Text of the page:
Negotiation is a process conducted on the sharp edge between cooperation and conflict, and you are well aware that your Director of Operations and your Director of Logistics negotiate a lot almost every day. If that were not the case, the role of Director of Supply Chain (SC) would never have been appointed in your organization.

Now the negotiation in your business is shifting to top-notch level as your CFO is coming on stage. Hence, let me warmly welcome you to the world of Supply Chain Finance (SCF) just before it gets hot in your hands. If you believe that you are good at SCF because you succeed in managing inventory on hand and safety stocks, you’d better flip through a number of web pages. You will never forget again at home your SCF toolbox before letting your CFO and your SC director stay in the same boardroom.

Several factors push towards a more intense use of SCF, including a worldwide trend: buyers are looking to adjust their quarterly P&L sheets by delaying inventory ownership. As a reaction, suppliers are looking to get funds increasingly upstream along the SC, earlier in time and at lower rates. Every player in the market is looking to monetize overseas inventory to increase liquidity, whilst most small and medium-sized suppliers are located in countries that lack well-developed capital markets, which eventually results in a significant increase of production costs or in a high risk of suppliers going out of business.

Some skilled academicians stated that the potential worldwide market for SCF would account for 1 trillion US$ or above in annual traded volume. I am unable to assess the sophisticated approaches used to get to that figure, mainly because bank and/or customer confidentiality prevent some information from going public in many countries. However, the estimated market size of SCF reveals a large potential for growth and it is expected to expand at a double-digit rate per year mainly in US and Western Europe, closely followed by India and China. This means that there is a huge gap to fill and a tremendous opportunity for many companies, if not for all.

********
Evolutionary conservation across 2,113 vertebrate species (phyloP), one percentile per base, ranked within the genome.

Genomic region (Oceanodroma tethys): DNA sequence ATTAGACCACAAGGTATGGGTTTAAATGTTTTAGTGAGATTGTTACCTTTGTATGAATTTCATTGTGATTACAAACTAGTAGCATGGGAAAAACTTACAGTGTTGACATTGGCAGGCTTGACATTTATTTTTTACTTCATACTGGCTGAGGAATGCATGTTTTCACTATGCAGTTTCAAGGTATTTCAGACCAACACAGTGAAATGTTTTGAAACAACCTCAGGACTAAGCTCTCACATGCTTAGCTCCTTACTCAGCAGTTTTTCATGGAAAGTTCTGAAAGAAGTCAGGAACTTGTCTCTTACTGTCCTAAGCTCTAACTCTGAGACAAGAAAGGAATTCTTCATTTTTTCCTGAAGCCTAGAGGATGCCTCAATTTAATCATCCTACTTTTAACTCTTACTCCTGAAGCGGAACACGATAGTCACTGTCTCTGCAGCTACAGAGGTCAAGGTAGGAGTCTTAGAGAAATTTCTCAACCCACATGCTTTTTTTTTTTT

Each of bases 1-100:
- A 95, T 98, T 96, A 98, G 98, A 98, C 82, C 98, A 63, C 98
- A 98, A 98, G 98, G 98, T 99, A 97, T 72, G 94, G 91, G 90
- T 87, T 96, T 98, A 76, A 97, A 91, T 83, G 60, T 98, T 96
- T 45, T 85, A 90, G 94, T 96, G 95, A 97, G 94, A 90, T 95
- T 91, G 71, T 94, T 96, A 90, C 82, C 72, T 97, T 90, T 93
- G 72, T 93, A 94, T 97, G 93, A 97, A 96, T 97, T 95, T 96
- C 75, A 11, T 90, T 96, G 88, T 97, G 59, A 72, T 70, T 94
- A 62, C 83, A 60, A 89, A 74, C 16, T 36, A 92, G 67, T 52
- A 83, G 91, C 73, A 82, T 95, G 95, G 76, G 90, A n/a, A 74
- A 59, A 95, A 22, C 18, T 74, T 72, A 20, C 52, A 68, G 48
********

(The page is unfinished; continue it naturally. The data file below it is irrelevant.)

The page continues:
On the other hand, to make a SCF program successful, there are some challenges to face. Indeed, almost so far, the majority of financial institutions have focused primarily on large buyers, whilst a number of suppliers are to be brought on board, even though they are less structured in their financial procedures. Then, most funders require know-your-customer checks to be performed on suppliers, and they use legal proprietary documentation, which makes the signing of non-standard agreements complex and time consuming, thus increasing the overall processing cost. Finally, most of the liquidity in SCF programs is still provided by large, global commercial banks, which means that such financial institutions cannot cover a significant amount of trade assets.

In the end, SCF (or supplier finance or even reverse factoring) is a win-win set of solutions not just for large companies. SCF optimizes cash flow, by allowing buyers to lengthen their payment terms to their suppliers while providing suppliers the option to be paid early. In this way, buyers optimize working capital, and suppliers generate additional operating cash flow, thus reducing the risk across the SC.

Therefore, SCF is neither a loan nor can it be considered a financial debt. It is instead an extension of the payable buyer’s accounts and it represents a true sale of receivables. SCF is not factoring: the whole invoice (minus a tiny transaction fee) should be paid to the supplier, and there is no recourse burden on the supplier once the invoice is paid. SCF does not require specialized software, apart from your browser and your computer or mobile device. SCF should not be tied to one bank and – in the coming years – it might not even require a bank: in some SCF programs, buyers, capital markets, and financial institutions have been already sharing financing.


The author of this article is professor Roberto Cigolini, Director of the Global Executive Master in Operations & Supply Chain (GEMOS) at MIP Politecnico di Milano – Graduate School of Business.